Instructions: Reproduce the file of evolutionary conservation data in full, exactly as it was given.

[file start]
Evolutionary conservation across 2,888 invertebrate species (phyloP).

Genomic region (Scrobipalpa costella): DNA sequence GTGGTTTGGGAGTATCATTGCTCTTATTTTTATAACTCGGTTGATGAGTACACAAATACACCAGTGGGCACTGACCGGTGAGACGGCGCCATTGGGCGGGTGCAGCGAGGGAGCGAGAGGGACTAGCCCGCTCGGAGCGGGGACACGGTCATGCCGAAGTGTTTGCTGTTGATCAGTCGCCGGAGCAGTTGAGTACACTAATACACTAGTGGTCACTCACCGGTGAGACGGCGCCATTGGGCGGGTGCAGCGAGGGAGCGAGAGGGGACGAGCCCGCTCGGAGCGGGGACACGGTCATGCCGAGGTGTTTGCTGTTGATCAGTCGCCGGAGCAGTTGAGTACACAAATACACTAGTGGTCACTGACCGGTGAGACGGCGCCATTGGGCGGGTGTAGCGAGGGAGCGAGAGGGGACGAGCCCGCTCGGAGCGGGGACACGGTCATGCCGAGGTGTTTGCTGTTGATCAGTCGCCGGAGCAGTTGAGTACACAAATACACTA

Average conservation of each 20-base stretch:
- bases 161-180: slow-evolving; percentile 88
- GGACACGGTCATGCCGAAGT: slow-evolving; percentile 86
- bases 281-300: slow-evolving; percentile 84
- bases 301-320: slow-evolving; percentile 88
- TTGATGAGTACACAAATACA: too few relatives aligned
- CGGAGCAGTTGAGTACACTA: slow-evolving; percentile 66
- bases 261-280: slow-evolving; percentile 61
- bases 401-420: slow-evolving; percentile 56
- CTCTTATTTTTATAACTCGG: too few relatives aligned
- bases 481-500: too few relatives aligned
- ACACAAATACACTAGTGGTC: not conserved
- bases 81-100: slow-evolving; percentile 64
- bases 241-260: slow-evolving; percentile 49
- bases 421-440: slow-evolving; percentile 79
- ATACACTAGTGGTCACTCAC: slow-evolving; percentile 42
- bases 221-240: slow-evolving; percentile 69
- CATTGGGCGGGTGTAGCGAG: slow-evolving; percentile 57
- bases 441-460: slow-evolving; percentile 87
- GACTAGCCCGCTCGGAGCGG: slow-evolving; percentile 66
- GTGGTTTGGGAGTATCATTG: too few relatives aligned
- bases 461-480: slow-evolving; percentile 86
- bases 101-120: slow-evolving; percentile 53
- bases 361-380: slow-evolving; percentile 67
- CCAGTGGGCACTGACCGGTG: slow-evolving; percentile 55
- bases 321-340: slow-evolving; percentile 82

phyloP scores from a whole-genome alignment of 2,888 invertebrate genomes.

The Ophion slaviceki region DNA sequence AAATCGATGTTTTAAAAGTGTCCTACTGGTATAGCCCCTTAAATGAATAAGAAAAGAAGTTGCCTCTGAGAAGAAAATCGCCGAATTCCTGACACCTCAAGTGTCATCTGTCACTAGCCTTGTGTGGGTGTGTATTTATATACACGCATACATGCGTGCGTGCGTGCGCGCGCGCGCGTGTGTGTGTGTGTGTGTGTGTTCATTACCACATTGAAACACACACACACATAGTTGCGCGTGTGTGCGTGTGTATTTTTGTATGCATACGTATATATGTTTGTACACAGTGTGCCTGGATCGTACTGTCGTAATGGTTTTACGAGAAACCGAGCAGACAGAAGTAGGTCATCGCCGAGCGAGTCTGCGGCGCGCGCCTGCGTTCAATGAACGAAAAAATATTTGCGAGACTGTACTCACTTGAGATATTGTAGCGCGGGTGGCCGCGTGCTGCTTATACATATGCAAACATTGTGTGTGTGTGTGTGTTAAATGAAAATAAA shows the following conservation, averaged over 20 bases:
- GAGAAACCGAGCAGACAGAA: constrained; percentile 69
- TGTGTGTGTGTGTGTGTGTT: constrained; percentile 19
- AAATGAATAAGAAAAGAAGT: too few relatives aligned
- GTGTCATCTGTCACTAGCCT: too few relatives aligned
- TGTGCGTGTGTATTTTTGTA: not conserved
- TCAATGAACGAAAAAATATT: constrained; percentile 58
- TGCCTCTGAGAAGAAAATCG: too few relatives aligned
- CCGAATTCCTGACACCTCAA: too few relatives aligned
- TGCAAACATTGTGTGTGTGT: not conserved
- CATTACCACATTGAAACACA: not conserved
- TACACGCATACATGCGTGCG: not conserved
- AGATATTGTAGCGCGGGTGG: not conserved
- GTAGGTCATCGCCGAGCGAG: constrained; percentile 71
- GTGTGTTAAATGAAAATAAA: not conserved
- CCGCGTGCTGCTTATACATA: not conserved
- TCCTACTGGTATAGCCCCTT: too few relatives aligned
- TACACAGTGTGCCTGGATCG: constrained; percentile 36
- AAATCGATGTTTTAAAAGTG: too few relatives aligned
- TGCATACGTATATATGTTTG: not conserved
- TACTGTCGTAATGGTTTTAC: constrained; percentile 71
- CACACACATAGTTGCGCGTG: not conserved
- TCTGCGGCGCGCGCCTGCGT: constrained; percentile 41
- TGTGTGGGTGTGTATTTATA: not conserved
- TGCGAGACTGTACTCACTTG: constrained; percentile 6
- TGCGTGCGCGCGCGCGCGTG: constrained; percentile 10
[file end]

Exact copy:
Evolutionary conservation across 2,888 invertebrate species (phyloP).

Genomic region (Scrobipalpa costella): DNA sequence GTGGTTTGGGAGTATCATTGCTCTTATTTTTATAACTCGGTTGATGAGTACACAAATACACCAGTGGGCACTGACCGGTGAGACGGCGCCATTGGGCGGGTGCAGCGAGGGAGCGAGAGGGACTAGCCCGCTCGGAGCGGGGACACGGTCATGCCGAAGTGTTTGCTGTTGATCAGTCGCCGGAGCAGTTGAGTACACTAATACACTAGTGGTCACTCACCGGTGAGACGGCGCCATTGGGCGGGTGCAGCGAGGGAGCGAGAGGGGACGAGCCCGCTCGGAGCGGGGACACGGTCATGCCGAGGTGTTTGCTGTTGATCAGTCGCCGGAGCAGTTGAGTACACAAATACACTAGTGGTCACTGACCGGTGAGACGGCGCCATTGGGCGGGTGTAGCGAGGGAGCGAGAGGGGACGAGCCCGCTCGGAGCGGGGACACGGTCATGCCGAGGTGTTTGCTGTTGATCAGTCGCCGGAGCAGTTGAGTACACAAATACACTA

Average conservation of each 20-base stretch:
- bases 161-180: slow-evolving; percentile 88
- GGACACGGTCATGCCGAAGT: slow-evolving; percentile 86
- bases 281-300: slow-evolving; percentile 84
- bases 301-320: slow-evolving; percentile 88
- TTGATGAGTACACAAATACA: too few relatives aligned
- CGGAGCAGTTGAGTACACTA: slow-evolving; percentile 66
- bases 261-280: slow-evolving; percentile 61
- bases 401-420: slow-evolving; percentile 56
- CTCTTATTTTTATAACTCGG: too few relatives aligned
- bases 481-500: too few relatives aligned
- ACACAAATACACTAGTGGTC: not conserved
- bases 81-100: slow-evolving; percentile 64
- bases 241-260: slow-evolving; percentile 49
- bases 421-440: slow-evolving; percentile 79
- ATACACTAGTGGTCACTCAC: slow-evolving; percentile 42
- bases 221-240: slow-evolving; percentile 69
- CATTGGGCGGGTGTAGCGAG: slow-evolving; percentile 57
- bases 441-460: slow-evolving; percentile 87
- GACTAGCCCGCTCGGAGCGG: slow-evolving; percentile 66
- GTGGTTTGGGAGTATCATTG: too few relatives aligned
- bases 461-480: slow-evolving; percentile 86
- bases 101-120: slow-evolving; percentile 53
- bases 361-380: slow-evolving; percentile 67
- CCAGTGGGCACTGACCGGTG: slow-evolving; percentile 55
- bases 321-340: slow-evolving; percentile 82

phyloP scores from a whole-genome alignment of 2,888 invertebrate genomes.

The Ophion slaviceki region DNA sequence AAATCGATGTTTTAAAAGTGTCCTACTGGTATAGCCCCTTAAATGAATAAGAAAAGAAGTTGCCTCTGAGAAGAAAATCGCCGAATTCCTGACACCTCAAGTGTCATCTGTCACTAGCCTTGTGTGGGTGTGTATTTATATACACGCATACATGCGTGCGTGCGTGCGCGCGCGCGCGTGTGTGTGTGTGTGTGTGTGTTCATTACCACATTGAAACACACACACACATAGTTGCGCGTGTGTGCGTGTGTATTTTTGTATGCATACGTATATATGTTTGTACACAGTGTGCCTGGATCGTACTGTCGTAATGGTTTTACGAGAAACCGAGCAGACAGAAGTAGGTCATCGCCGAGCGAGTCTGCGGCGCGCGCCTGCGTTCAATGAACGAAAAAATATTTGCGAGACTGTACTCACTTGAGATATTGTAGCGCGGGTGGCCGCGTGCTGCTTATACATATGCAAACATTGTGTGTGTGTGTGTGTTAAATGAAAATAAA shows the following conservation, averaged over 20 bases:
- GAGAAACCGAGCAGACAGAA: constrained; percentile 69
- TGTGTGTGTGTGTGTGTGTT: constrained; percentile 19
- AAATGAATAAGAAAAGAAGT: too few relatives aligned
- GTGTCATCTGTCACTAGCCT: too few relatives aligned
- TGTGCGTGTGTATTTTTGTA: not conserved
- TCAATGAACGAAAAAATATT: constrained; percentile 58
- TGCCTCTGAGAAGAAAATCG: too few relatives aligned
- CCGAATTCCTGACACCTCAA: too few relatives aligned
- TGCAAACATTGTGTGTGTGT: not conserved
- CATTACCACATTGAAACACA: not conserved
- TACACGCATACATGCGTGCG: not conserved
- AGATATTGTAGCGCGGGTGG: not conserved
- GTAGGTCATCGCCGAGCGAG: constrained; percentile 71
- GTGTGTTAAATGAAAATAAA: not conserved
- CCGCGTGCTGCTTATACATA: not conserved
- TCCTACTGGTATAGCCCCTT: too few relatives aligned
- TACACAGTGTGCCTGGATCG: constrained; percentile 36
- AAATCGATGTTTTAAAAGTG: too few relatives aligned
- TGCATACGTATATATGTTTG: not conserved
- TACTGTCGTAATGGTTTTAC: constrained; percentile 71
- CACACACATAGTTGCGCGTG: not conserved
- TCTGCGGCGCGCGCCTGCGT: constrained; percentile 41
- TGTGTGGGTGTGTATTTATA: not conserved
- TGCGAGACTGTACTCACTTG: constrained; percentile 6
- TGCGTGCGCGCGCGCGCGTG: constrained; percentile 10